Contact centers are today the preferred and prevalent way for many organizations to communicate with their customers. Perhaps the greatest challenge of running a contact centre is to ensure that customers are provided with the right information in a timely fashion. Knowledge management has a number of practical tools and strategies to meet this challenge.
Importance of Knowledge Management in Contact Centers
During the interaction between customers and contact centers through all the possible channels, organizations could gather lots of information, which could be analyzed to meaningful knowledge.
In this regard, three different kind of knowledge that could be gained by contact centres through the interaction with customer would include
- Knowledge for customers is required in customer relation processes to satisfy knowledge needs of customers. Examples include knowledge about products, markets and suppliers.
- Knowledge about customers is accumulated to understand motivations of customers and to address them in a personalised way. This includes customer histories, connections, requirements, expectations, and purchasing activity.
- Knowledge from customers is knowledge of customers about products, suppliers and markets.
Managing Knowledge in Contact Centers
There are different sets of factors involved in process of managing knowledge in contact centers.
Knowledge Acquisition: Acquisition involves bringing knowledge into an organisation from either internal or external sources. The creation of new knowledge may be accomplished in several ways. There are five steps in the knowledge processing chain: gathering; organising; refining; representing; and disseminating.
First, internal knowledge may be combined with other internal knowledge to create new knowledge. And secondly, information may be analysed to create new knowledge. This is adding value to information so that it is able to produce action. For call centers, sources of acquisition has no limits; it could be from other superiors, customers, advertisements, magazines, newspapers, television, etc.
Knowledge Utilization: To deliver a consistent, quality end-user experience that improves the organisation’s image, perception and value proposition, the contact center must utilise knowledge repeatedly. Otherwise, the customers might just go elsewhere. To deliver against committed service-levels, the organization must get the maximum return from deployed resources and investments before the demand overburdens supply and causes frustrated customers and professionals.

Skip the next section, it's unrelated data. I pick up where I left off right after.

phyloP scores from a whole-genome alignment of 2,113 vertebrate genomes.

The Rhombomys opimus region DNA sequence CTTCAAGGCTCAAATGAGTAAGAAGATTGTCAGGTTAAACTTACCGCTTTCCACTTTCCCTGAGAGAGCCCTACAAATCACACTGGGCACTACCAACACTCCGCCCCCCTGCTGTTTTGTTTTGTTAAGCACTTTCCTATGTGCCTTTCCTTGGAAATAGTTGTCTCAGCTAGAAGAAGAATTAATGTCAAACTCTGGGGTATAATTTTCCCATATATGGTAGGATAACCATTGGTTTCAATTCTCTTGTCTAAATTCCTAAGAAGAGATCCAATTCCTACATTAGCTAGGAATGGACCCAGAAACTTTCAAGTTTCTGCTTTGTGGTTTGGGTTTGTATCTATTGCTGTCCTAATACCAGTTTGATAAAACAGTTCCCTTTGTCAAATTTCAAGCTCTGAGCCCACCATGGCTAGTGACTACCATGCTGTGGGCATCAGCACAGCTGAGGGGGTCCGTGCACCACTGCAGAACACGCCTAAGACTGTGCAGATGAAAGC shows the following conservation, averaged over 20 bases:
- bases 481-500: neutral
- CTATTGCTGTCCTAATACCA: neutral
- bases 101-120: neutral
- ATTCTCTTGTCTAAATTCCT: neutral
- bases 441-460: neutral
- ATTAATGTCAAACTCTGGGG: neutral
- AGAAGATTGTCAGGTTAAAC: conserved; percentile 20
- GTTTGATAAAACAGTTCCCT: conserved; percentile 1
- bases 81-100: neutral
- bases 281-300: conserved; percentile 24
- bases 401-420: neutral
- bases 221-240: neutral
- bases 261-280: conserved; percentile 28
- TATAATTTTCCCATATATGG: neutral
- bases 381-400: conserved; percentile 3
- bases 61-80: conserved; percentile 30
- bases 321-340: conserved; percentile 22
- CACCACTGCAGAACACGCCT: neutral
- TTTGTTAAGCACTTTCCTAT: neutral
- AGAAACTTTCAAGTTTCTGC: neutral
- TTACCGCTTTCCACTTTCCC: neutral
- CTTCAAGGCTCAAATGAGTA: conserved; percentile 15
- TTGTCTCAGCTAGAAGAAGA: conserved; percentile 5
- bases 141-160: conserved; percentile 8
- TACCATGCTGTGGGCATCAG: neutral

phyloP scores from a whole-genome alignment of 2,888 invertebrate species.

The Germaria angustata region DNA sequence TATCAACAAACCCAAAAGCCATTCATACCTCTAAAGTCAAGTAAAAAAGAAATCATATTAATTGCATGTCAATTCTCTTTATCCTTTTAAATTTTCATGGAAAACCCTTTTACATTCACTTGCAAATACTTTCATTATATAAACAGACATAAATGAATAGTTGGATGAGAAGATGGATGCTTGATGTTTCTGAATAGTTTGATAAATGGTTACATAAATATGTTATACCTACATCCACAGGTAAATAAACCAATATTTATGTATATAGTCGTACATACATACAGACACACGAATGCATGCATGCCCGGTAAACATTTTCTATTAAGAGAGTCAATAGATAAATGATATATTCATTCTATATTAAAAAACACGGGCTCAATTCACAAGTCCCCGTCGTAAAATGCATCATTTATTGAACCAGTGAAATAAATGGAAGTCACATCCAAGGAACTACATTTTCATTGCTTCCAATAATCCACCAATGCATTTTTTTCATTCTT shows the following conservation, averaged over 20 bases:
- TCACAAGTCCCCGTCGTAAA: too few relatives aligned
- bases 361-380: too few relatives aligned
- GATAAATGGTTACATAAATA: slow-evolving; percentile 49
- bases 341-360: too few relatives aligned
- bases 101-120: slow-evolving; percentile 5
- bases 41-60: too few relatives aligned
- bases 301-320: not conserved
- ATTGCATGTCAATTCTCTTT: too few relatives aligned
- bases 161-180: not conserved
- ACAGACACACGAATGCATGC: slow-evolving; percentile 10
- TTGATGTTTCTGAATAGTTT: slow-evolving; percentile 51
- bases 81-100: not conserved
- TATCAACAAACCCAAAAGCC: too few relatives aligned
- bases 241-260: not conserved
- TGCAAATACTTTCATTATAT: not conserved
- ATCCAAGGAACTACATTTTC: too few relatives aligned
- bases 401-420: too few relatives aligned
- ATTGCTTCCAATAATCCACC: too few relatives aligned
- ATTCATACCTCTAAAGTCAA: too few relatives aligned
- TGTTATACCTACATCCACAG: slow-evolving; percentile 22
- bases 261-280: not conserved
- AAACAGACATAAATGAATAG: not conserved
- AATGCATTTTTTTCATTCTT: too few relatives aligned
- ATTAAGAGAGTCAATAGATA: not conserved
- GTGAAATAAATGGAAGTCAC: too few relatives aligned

The value proposition, therefore, is to create knowledge that is usable and scalable. This means the more people that use it regularly to solve their problems or answer their queries, the more valuable it is.
Knowledge Adaptation: Knowledge always leads to changed behaviour wherein the contact center agents have to modify their action with experience. An optimised knowledge delivery process leverages the natural inputs and interactions involved in identifying and resolving a question, quickly and effectively bridging the gap between what a customer or support agent knows and the best information available at any point to satisfy the evolving context of the question. An optimised knowledge development process provides inherent input to expand and extend the system to meet evolving business needs, both by stimulating content creation and by providing visibility into customer and product trends.
Knowledge Distribution: The primary goal of knowledge management for contact center agents must be to effectively disseminate knowledge from central management, out to all branches and centres. The focus is on communicating knowledge, whereby the agents take on the updated information and processes being disseminated. The knowledge must be disseminated in a form that is tailored for the specific needs of front-line staff, which means brief, concise and clear communications.
Knowledge Generation: The process of knowledge generation draws extensively from the existing knowledge base, i.e. transformation of explicit, tacit and cultural knowledge to new knowledge. Either the management should have thorough knowledge of the problem or the solution may also be found by the contact center agent—both are types of knowledge generation.
Once a solution has been found and implemented successfully, the new knowledge can be made available organisationally by the management. Such practice will enable continual shift in the culture within an organisation as new knowledge is diffused in an organisation.
Features of Knowledge Management Software in Contact Centers
Search Function: The search function on a knowledge base enables advisors to type a few keywords relating to what they want help with into a search bar and relevant materials will appear.
Content can also be found in folders that are stored in the knowledge base, but optimising the search functions helps to save valuable time.
To improve the search, the knowledge base will likely include filters, so that advisors can find what they are looking for more quickly – whether that is direct answers to customer queries or guides and relevant policies.
Content can also be found in folders that are stored in the knowledge base, but optimising the search bar functions helps to save valuable time.
Navigational Aids: In addition to the search function, there are navigational aids within the knowledge base, with the most common being search filters. The filter function helps because sometimes contact center agents would not know what to search and they will be slightly confused about the customer’s question. So, knowledge bases have filters that can be used as a primary way of getting information or, more commonly, as a method of narrowing down search results.